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CLE for 'Talk to Lawyer' Oct. 12

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In conjunction with its "Talk to a Lawyer Today" program Martin Luther King Day, the Indiana State Bar Association is offering a 6-hour CLE training seminar, "Amazingly Interesting CLE for Attorneys with a Heart," in Indianapolis Oct. 12.

Attorneys who agree to volunteer for a two-hour shift on Martin Luther King Day answering legal questions from the public and agree to take one civil pro bono case from Heartland Pro Bono Council will be able to attend the training seminar for free. Prosecutors, public defenders, and other government or inactive attorneys who agree to take a two-hour shift must pay $25 for the program. Attorneys who just want the CLE credit and don't want to commit to taking a case or volunteering for the program can attend for $200.

The seminar will include new topics to help attorneys answer the types of questions asked by the general public, such as low-income tax questions, parenting-time guidelines, and how to access public assistance. The live seminar will be videotaped and replayed at various sites throughout the state in the coming months.

The seminar will be from 9 a.m. to 4:30 p.m. at the Indiana Continuing Legal Education Forum, 230 E. Ohio St., Suite 300, Indianapolis. The 8th annual "Talk to a Lawyer Today" program is Jan. 18, 2010.

To sign up, the registration form can be mailed to Laurie Beltz Boyd at Heartland Pro Bono Council, 151 N. Delaware St., Suite 1800, Indianapolis, 46204; faxed to (317) 631-9775; or e-mailed to Laurie.Boyd@ilsi.net. Contact Boyd with any questions at (317) 631-9410, ext. 2267.

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  1. Paul Ogden doing a fine job of remembering his peer Gary Welsh with the post below and a call for an Indy gettogether to celebrate Gary .... http://www.ogdenonpolitics.com/2016/05/indiana-loses-citizen-journalist-giant.html Castaways of Indiana, unite!

  2. It's unfortunate that someone has attempted to hijack the comments to promote his own business. This is not an article discussing the means of preserving the record; no matter how it's accomplished, ethics and impartiality are paramount concerns. When a party to litigation contracts directly with a reporting firm, it creates, at the very least, the appearance of a conflict of interest. Court reporters, attorneys and judges are officers of the court and must abide by court rules as well as state and federal laws. Parties to litigation have no such ethical responsibilities. Would we accept insurance companies contracting with judges? This practice effectively shifts costs to the party who can least afford it while reducing costs for the party with the most resources. The success of our justice system depends on equal access for all, not just for those who have the deepest pockets.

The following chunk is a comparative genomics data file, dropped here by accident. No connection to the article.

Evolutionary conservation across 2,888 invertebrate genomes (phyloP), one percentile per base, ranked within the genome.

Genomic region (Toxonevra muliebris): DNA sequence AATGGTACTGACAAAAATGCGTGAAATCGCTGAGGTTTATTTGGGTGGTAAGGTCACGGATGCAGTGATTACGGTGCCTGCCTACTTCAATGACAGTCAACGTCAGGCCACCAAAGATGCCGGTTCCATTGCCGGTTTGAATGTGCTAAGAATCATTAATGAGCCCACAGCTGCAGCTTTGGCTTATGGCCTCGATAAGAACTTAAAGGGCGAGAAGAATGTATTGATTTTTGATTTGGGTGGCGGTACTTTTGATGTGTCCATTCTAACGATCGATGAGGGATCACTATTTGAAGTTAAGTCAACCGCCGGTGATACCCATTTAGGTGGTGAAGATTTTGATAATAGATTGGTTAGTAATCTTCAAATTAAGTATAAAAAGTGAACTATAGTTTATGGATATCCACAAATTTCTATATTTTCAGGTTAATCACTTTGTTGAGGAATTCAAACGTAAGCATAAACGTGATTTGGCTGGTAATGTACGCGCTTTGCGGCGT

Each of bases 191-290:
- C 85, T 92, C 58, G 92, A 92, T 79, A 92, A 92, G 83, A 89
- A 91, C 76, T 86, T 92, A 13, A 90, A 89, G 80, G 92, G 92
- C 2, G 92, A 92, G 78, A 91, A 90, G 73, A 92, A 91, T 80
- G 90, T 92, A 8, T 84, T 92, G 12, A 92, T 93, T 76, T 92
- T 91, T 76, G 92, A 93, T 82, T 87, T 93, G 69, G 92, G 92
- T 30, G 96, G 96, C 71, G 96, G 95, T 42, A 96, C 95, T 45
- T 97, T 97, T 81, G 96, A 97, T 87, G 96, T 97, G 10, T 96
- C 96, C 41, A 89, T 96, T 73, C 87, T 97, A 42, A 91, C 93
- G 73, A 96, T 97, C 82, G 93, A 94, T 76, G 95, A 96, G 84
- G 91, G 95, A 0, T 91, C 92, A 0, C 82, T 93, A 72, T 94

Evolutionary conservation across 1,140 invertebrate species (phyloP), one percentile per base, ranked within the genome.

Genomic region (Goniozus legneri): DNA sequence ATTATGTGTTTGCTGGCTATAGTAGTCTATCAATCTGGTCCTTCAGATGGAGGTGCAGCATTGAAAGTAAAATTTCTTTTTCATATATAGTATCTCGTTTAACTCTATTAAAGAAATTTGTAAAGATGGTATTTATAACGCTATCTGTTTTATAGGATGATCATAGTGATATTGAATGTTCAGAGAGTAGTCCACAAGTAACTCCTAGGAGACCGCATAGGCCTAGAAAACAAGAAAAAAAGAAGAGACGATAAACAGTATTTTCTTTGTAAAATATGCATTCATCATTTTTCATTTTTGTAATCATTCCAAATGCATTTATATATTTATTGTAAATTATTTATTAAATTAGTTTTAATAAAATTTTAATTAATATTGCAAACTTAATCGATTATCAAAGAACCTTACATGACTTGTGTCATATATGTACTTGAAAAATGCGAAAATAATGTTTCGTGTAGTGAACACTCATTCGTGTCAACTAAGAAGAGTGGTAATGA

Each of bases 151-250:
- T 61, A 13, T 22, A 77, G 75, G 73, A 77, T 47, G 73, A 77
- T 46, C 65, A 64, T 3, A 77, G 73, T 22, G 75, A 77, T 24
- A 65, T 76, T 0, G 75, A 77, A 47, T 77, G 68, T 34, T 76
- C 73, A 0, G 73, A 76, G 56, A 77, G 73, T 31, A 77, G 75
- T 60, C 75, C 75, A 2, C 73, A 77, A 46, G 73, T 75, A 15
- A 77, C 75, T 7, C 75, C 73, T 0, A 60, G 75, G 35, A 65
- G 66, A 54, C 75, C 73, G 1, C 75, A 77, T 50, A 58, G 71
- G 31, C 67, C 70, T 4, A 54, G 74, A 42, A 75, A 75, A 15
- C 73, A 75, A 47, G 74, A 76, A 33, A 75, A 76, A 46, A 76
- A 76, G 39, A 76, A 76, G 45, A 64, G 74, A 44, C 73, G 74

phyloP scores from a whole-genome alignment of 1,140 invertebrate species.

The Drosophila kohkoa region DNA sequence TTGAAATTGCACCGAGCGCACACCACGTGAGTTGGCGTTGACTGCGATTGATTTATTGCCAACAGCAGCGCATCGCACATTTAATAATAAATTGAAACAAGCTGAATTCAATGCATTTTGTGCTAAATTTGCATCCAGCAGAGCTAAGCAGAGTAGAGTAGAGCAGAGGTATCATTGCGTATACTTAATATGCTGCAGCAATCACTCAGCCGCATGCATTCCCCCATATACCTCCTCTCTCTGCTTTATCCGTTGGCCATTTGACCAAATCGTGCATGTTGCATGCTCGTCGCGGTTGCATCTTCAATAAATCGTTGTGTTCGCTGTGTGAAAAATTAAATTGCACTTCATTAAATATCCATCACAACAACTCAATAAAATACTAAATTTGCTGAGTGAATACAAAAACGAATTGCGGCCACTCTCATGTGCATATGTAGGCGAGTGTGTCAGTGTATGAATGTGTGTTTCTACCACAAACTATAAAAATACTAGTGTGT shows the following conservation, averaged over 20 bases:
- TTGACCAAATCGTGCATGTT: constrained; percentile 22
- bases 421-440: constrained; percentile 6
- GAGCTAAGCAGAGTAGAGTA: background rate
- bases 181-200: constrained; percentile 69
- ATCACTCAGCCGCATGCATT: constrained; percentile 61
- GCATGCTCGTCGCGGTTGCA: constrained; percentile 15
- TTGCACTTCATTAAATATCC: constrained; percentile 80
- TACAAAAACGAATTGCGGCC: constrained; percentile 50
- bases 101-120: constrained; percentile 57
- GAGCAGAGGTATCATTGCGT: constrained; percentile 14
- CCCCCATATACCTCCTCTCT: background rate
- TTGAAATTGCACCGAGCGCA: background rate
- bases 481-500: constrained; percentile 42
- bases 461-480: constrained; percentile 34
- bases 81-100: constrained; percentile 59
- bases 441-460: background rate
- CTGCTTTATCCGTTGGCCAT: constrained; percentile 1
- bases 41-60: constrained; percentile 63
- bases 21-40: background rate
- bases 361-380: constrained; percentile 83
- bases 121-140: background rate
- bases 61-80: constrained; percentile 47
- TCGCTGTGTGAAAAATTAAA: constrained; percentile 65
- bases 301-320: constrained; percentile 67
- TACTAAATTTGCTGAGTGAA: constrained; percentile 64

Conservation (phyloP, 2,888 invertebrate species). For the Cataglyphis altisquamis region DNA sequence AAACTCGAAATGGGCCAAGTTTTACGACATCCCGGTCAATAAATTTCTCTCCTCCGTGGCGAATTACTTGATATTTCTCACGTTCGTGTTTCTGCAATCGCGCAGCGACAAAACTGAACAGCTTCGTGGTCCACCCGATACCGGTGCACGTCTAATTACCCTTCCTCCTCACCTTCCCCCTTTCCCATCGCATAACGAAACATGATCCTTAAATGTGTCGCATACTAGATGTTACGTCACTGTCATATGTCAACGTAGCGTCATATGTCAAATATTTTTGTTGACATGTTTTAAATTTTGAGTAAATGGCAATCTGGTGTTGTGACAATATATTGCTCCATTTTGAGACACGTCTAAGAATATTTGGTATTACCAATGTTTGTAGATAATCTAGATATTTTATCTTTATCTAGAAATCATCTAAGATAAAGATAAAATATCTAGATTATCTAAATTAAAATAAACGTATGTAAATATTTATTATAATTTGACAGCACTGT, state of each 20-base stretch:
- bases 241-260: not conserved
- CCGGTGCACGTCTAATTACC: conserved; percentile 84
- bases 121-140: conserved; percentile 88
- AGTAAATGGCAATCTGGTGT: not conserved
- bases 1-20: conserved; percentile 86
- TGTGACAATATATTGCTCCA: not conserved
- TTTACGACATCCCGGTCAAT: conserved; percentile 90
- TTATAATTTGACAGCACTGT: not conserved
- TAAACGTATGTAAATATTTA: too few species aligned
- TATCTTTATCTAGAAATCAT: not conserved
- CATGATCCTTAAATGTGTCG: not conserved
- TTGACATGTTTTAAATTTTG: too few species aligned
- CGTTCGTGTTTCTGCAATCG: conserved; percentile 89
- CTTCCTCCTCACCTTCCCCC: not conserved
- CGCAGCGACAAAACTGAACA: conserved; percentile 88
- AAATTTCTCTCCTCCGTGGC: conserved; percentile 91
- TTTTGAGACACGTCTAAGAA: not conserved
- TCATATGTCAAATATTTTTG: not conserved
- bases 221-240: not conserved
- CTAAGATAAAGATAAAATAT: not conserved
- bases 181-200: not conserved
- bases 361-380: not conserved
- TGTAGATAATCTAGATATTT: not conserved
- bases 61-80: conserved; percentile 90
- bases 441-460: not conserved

3. As a licensed court reporter in California, I have to say that I'm sure that at some point we will be replaced by speech recognition. However, from what I've seen of it so far, it's a lot farther away than three years. It doesn't sound like Mr. Hubbard has ever sat in a courtroom or a deposition room where testimony is being given. Not all procedures are the same, and often they become quite heated with the ends of question and beginning of answers overlapping. The human mind can discern the words to a certain extent in those cases, but I doubt very much that a computer can yet. There is also the issue of very heavy accents and mumbling. People speak very fast nowadays, and in order to do that, they generally slur everything together, they drop or swallow words like "the" and "and." Voice recognition might be able to produce some form of a transcript, but I'd be very surprised if it produces an accurate or verbatim transcript, as is required in the legal world.

  4. Really enjoyed the profile. Congratulations to Craig on living the dream, and kudos to the pros who got involved to help him realize the vision.

  5. Why in the world would someone need a person to correct a transcript when a realtime court reporter could provide them with a transcript (rough draft) immediately?

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